#STEMPower Our Girls is here to save the day, not that these girls need saving.
STEM careers are vital to society, but why is it such a male-dominated field? This not only presents a number of problems, but it also presents certain challenges for women trying to enter the field, which is what #STEMPower Our Girls aims to address.
Perhaps this can be rooted to the way we were raised. From a young age, little girls had it drilled into their skulls that the woman was the homemaker, little girls played house while boys went on to do other things. I’m happy to have been in a school that did not separate girls and boys into Home Economics and Practical Arts. We had to take both subjects. It turned out I was better at Practical Arts. Sometimes it’s the little things.
Maybe it’s because we don’t have prominent role models? We barely hear anything about Ada Lovelace, Katherine Johnston, and Hedy Lamarr, they’re not people that are taught in schools. Even I only knew of Katherine Johnston because of the film Hidden Figures. PBEd Executive Director Love Basillote says that, “Globally, only 30% of the STEM workforce are women and as we get to senior leadership roles, we see fewer and fewer women. Many factors are behind this statistic and they can be cultural, social, or economic. One such factor is the lack of women role models.”
Breaking the glass ceiling
There are a few things to go about this. The first would be to not only encourage but support girls to pursue what they want. The second would be for them to actually get the chance to try out being in STEM fields, rather than boxing them into certain stereotypes. “We think it’s necessary for us to create an enabling and nurturing environment for girls all over the Philippines to pursue STEM careers; we need parents and teachers to support their aspirations.” shared Cecile Dominguez-Yujuico, CEO of Evident Communications.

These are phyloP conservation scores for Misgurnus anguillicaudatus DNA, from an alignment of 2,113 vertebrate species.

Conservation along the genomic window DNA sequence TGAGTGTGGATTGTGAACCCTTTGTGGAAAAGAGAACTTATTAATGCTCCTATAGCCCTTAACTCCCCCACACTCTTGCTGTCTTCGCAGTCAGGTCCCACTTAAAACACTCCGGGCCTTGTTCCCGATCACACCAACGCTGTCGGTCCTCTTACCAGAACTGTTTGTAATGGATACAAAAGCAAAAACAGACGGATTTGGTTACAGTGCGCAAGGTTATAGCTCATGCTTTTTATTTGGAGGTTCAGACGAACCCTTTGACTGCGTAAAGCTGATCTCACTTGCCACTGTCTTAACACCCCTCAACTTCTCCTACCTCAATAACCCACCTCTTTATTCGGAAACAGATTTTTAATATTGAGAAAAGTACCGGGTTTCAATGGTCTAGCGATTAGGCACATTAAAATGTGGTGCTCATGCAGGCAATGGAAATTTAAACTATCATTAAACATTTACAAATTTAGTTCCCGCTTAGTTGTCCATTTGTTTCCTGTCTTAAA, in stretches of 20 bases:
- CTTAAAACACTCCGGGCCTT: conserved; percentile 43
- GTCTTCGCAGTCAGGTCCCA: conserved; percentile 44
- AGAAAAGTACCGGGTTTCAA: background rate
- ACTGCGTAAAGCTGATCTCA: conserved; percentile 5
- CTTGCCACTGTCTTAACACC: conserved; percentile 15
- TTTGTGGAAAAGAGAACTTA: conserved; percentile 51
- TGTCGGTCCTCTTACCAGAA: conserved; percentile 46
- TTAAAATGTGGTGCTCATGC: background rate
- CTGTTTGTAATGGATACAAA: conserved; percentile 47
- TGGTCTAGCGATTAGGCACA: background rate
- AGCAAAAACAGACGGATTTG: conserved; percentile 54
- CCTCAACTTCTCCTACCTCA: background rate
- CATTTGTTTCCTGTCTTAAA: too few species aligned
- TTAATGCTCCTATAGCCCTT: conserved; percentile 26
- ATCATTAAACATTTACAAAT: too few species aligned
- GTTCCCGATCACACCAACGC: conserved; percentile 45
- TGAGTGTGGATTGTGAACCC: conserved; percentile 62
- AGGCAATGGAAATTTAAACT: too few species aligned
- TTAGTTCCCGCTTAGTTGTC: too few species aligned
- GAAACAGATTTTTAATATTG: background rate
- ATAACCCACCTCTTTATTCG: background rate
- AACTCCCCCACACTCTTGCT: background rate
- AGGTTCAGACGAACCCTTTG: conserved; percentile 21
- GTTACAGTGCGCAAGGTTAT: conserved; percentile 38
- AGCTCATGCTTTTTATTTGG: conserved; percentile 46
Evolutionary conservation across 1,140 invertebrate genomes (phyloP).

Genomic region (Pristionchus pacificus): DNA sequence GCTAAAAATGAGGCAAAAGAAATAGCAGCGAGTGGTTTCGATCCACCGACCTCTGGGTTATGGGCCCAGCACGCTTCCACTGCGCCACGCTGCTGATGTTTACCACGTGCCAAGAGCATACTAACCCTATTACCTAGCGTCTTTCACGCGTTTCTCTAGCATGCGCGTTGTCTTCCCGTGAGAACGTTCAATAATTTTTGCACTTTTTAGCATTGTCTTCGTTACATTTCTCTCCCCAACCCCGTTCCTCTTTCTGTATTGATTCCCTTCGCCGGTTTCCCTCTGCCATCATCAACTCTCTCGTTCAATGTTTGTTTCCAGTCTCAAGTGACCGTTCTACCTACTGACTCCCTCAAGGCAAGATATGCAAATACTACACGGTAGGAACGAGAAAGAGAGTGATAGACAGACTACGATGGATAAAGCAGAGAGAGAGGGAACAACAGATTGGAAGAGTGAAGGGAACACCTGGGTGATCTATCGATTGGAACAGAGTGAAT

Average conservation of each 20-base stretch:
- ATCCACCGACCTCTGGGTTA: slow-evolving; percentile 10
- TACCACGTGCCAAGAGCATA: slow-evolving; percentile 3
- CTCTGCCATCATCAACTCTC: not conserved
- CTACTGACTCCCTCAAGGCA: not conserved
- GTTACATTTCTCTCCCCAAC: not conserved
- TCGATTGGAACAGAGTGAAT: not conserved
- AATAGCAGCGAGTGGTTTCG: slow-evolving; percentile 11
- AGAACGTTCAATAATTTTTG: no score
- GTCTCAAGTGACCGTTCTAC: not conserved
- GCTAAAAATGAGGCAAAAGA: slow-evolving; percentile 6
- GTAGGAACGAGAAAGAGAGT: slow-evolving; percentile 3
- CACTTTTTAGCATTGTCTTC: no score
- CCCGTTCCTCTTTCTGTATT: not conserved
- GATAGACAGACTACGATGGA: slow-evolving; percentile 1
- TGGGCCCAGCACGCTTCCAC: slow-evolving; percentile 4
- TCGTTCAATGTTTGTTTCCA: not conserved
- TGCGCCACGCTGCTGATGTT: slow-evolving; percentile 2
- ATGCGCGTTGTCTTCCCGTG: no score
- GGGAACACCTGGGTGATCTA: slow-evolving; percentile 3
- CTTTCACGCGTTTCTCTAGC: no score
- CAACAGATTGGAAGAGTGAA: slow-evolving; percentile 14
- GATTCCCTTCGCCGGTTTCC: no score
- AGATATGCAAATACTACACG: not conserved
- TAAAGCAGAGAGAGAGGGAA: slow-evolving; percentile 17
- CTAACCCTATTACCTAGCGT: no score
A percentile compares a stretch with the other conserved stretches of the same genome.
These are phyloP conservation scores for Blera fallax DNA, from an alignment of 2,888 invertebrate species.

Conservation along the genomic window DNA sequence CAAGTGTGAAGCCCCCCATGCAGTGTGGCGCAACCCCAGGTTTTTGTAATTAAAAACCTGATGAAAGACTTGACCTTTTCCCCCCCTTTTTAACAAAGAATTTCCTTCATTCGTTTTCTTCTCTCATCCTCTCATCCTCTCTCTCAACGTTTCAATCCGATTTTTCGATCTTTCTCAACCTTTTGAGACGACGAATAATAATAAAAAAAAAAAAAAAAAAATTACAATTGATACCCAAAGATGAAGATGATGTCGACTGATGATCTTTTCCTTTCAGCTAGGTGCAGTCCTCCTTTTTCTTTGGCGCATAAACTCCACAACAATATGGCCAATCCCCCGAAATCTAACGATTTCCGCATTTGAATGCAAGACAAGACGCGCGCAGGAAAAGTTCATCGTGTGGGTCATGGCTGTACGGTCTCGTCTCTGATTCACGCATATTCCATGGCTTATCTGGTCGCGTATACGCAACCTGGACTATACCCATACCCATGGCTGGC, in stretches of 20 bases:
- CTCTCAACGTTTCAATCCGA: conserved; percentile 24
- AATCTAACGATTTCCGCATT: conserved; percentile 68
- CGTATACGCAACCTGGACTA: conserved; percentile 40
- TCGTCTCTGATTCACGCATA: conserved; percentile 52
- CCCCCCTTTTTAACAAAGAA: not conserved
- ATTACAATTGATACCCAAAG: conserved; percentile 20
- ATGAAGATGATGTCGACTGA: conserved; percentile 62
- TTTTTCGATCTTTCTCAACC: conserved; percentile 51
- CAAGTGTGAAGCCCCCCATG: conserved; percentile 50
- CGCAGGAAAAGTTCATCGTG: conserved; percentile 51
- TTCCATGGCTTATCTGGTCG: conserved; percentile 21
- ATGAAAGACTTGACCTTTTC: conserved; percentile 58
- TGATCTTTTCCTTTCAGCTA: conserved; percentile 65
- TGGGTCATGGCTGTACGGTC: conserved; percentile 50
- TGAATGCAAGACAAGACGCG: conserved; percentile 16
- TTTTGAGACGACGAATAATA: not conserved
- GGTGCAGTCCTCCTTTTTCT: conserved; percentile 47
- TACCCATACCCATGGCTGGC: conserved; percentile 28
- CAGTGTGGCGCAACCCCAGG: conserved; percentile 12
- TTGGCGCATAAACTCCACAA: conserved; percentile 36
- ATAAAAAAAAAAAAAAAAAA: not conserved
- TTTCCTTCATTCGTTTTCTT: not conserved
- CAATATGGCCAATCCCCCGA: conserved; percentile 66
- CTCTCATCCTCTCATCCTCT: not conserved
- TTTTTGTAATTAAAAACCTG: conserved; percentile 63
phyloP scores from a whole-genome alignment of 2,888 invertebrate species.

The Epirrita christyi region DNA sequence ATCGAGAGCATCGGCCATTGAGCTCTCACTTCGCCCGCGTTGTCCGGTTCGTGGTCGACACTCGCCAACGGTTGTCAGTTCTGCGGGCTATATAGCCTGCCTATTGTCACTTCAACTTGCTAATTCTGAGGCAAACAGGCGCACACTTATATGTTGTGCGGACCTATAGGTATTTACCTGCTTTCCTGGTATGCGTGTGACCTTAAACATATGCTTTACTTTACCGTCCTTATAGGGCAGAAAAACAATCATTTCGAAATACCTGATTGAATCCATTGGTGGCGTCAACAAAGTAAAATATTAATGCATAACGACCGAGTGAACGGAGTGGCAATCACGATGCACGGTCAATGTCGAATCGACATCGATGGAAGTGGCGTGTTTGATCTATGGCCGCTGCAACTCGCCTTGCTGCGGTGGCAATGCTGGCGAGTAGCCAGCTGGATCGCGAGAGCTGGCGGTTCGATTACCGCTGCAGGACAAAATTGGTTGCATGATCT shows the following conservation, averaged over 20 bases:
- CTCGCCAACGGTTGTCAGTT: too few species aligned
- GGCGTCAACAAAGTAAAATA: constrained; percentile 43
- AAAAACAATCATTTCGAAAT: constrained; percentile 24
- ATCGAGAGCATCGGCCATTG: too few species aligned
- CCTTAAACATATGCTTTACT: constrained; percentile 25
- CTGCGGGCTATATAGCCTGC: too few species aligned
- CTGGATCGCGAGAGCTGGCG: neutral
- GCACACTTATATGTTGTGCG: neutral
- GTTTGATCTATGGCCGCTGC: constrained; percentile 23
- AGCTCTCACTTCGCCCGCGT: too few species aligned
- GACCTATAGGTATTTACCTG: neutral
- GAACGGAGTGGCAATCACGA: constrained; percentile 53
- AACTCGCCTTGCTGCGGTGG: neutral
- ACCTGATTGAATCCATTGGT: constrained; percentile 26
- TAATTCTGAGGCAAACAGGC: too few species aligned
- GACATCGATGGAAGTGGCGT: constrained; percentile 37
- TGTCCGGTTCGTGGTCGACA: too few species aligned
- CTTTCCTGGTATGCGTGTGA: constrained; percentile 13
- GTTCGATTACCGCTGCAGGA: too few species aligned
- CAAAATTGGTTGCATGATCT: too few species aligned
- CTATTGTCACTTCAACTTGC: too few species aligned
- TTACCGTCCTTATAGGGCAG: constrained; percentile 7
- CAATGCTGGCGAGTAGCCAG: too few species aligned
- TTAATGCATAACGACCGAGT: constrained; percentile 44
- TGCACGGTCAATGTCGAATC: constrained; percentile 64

Gender equality is the goal for a reason, and that reason is for diversity in perspective. How can we live in a world where only men’s problems are given attention? Do they have any idea how bad period cramps can get? How will these problems get addressed when there’s no one in the room to address that there’s a problem in the first place?
Finding a solution
#STEMPower Our Girls was created in direct response to the above-mentioned problems. The Philippine Business for Education and Evident Communications pioneered the social impact program, and is funded by Investing in Women, an initiative of the Australian government.
The program aims to gather the country’s top women scientists, technology and innovation drivers, and industry captains to mentor more than one hundred 6th grade students from public schools. According to PBEd, girls reach peak interest in STEM during their middle school years. This interest dwindles down once they reach high school, and is further pushed down when the idea of STEM being a boys club is reinforced.
The program takes flight in 3 areas: Metro Manila, Metro Cebu, and Cagayan De Oro. The 40 chosen participants from each pilot area will be girls with high marks and expressed interest in STEM. The entire thing kicks off in September 2018, with an initial round of industry talks with partners and role models. Actual training sessions begin in October 2018.
Along with the three programs in full swing, the #STEMPower Our Girls project also includes advocacy communications. This is to spread the message across all platforms through digital media and content; expanding the #STEMPower Our Girls dialogue nationwide.
“Our goal is for this advocacy to reach parents, teachers, and the community of female role models. All of whom are equally important contributors to the educational and career preferences of girls.”
The aim is to build a supportive community for our girls. This in turn not only uplifts society, but encourages girls to reach their full potential as the leaders of tomorrow. Are you with me?